Remember the controversy a few years ago when Michael Richards made his infamous and unfortunate remarks about “stringing up” a heckler? I recall a lot of speculation as to whether his outburst reflected his true inner feelings or whether he was simply backed into a corner on stage and had no idea what he was saying.
Right now I’m less interested in the answer than in why we asked the question. Were we hoping that with enough discussion and investigation, we would eventually come up with some explanation for his behaviour that would be good enough? Were we hoping it would all turn out to be a misunderstanding? Perhaps. Because if we can’t manage this, then another question is immediately raised: If Kramer turns out to be a racist, are we still allowed to watch the show?
The old quandary of separating the art from the artist has been on my mind lately for a different reason. A few years ago I finally read a book which is deservedly hailed as one of the all-time classics of the science fiction genre, Ender’s Game, and was absolutely blown away. I’ve given copies away as gifts. There’s a reason Orson Scott Card won both the Hugo and Nebula, for two consecutive years, for both this book and its immediate sequel.
But shortly after devouring the book — along with several of the aforementioned sequels — and wondering why I had taken so long to discover this author, I did what I often do with an author I really like, and checked out his web site. I discovered he was pro-Iraq War, and a devout Mormon. I’d seen enough to know we weren’t on the same wavelength, but his books were still good, so I closed the browser and left it at that. I was sure I could come up with some sort of dinner table disagreements with just about any author I enjoy — if I had the good fortune to share a meal with them in the first place, and the poor manners to pick a fight.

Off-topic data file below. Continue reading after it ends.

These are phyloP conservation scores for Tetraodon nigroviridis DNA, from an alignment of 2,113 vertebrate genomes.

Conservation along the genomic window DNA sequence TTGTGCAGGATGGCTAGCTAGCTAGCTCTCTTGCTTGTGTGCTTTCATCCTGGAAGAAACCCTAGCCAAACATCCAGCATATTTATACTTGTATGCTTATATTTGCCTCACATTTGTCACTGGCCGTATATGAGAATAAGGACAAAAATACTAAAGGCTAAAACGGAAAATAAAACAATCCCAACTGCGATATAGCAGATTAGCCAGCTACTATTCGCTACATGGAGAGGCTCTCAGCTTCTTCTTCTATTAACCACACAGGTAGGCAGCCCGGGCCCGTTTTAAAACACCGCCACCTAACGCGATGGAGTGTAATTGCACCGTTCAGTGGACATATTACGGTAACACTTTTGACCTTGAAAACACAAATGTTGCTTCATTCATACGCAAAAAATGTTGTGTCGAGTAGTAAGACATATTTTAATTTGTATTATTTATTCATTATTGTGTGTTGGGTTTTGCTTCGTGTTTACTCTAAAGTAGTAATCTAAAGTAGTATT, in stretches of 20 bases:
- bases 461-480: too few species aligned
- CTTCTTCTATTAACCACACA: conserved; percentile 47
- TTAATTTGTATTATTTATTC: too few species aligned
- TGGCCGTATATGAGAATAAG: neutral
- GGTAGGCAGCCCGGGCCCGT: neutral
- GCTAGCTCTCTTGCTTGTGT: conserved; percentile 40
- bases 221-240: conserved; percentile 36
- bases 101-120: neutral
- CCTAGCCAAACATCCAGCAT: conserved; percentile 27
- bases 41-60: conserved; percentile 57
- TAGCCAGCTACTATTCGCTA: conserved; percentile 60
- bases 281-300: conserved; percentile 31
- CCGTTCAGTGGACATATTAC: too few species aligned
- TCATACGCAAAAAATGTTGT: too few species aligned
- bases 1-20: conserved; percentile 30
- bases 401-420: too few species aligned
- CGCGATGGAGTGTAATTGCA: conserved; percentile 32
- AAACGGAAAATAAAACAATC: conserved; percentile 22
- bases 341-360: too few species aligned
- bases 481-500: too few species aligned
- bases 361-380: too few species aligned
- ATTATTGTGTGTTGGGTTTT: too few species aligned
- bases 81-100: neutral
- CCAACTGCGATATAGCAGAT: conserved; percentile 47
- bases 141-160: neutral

Having made such a decision, I congratulated myself on my open-mindedness, and continued to enjoy books by Orson Scott Card while avoiding anything else from him. Then, a setback. Despite my best efforts, I ended up stumbling upon this quotation of his on the subject of gay marriage:
Regardless of law, marriage has only one definition, and any government that attempts to change it is my mortal enemy. I will act to destroy that government and bring it down, so it can be replaced with a government that will respect and support marriage, and help me raise my children in a society where they will expect to marry in their turn. Only when the marriage of heterosexuals has the support of the whole society can we have our best hope of raising each new generation to aspire to continue our civilization.
My question of separating the art from the artist had come back, with a vengeance. This is a man who is actively fighting with all his resources — including the financial position and name recognition fans like myself have provided him in purchasing and talking about his books — against gay rights. Even if I can still separate the man from his work, certainly consumer decisions do have political consequences; thus the Fair Trade movement, and country-specific trade embargoes. Is reading his novels still an option, if I want to consider myself an ethical consumer?